"Thought you'd never ask." The next couple minutes were occupied by cycling the airlock and stripping off helmets and gloves, before the pair made their way back into the main section of the orbital lab, and their computer stations. While Alphonse began running a Zipf analysis, Gary took another approach. "Hm, it looks like we've got at least a couple hours of recordings to go on here. Eliza just didn't inform us until it had ruled out the obvious possibilities. It appears there's two parts to the signal, a less dense part at the beginning and a more dense portion following it. I think I'll look at the beginning part first... hmm."

"Do you think it might be some kind of primer? Could this be an alien language? My Zipf plot is definitely shaping up to suggest that this is some form of intelligent communication," Alphonse observed. "Gonna run a Shannon entropy analysis next."

"It's never aliens, Alphonse," Gary admonished. "But you're right that it is intelligent communication. I thought that preface bit looked familiar, I think it's ancient Morse code! I haven't seen that in ages, but I think it's in our database here; I'll get Eliza to run a translation."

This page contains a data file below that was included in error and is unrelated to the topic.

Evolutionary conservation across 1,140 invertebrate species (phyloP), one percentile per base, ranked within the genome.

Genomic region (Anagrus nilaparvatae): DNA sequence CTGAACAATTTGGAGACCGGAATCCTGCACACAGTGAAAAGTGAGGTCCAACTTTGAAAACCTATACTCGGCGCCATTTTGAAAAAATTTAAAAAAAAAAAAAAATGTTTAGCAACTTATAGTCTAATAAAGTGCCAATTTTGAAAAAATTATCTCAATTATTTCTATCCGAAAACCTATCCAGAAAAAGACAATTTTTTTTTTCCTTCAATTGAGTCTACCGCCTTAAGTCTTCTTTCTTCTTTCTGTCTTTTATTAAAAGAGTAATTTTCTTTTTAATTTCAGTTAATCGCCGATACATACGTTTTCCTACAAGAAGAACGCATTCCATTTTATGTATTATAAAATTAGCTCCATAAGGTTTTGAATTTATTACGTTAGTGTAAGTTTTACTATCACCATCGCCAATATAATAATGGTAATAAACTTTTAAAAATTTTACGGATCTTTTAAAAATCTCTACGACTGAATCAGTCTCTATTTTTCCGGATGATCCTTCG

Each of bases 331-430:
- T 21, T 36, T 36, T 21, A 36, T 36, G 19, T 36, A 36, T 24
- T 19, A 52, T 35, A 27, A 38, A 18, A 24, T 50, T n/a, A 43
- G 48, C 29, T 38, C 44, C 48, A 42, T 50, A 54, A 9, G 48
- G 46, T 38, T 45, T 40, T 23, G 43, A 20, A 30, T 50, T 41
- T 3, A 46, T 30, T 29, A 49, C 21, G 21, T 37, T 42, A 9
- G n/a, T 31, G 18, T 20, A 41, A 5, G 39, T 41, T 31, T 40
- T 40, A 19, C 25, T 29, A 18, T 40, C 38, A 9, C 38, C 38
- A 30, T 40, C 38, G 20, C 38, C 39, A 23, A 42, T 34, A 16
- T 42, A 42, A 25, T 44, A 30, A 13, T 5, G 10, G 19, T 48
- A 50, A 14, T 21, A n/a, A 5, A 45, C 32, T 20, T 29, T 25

"Morse code? That can't add up, can it? Who could be sending us a signal in Morse code? One of our exploration ships should have arrived at Delta Orinis a few weeks ago, but Delta Orinis is light years from here; we won't actually get a laser comm dispatch from them confirming their arrival for another 7 years! How could they be influencing this anomaly from that distance? And even if they can, how can we be detecting it and receiving information now, instead of 7 years from now? And even if that's the case, how can it be true without breaking causality??" Alphonse practically shouted, growing more and more incredulous as he considered the ramifications.

"I don't know, Alphonse," Gary admitted. "I don't know, and I don't know. What I do know, is it's happening. That Morse code message is real. It's telling us that our ship in Delta Orinis is indeed the originator of the signal, and that the second part of the message is a video recording, and how to process the signal for playback. Once we're able to process it, the video contains a recording of what our ship has found in Delta Orinis, including the means by which this message was sent, and... you're kidding."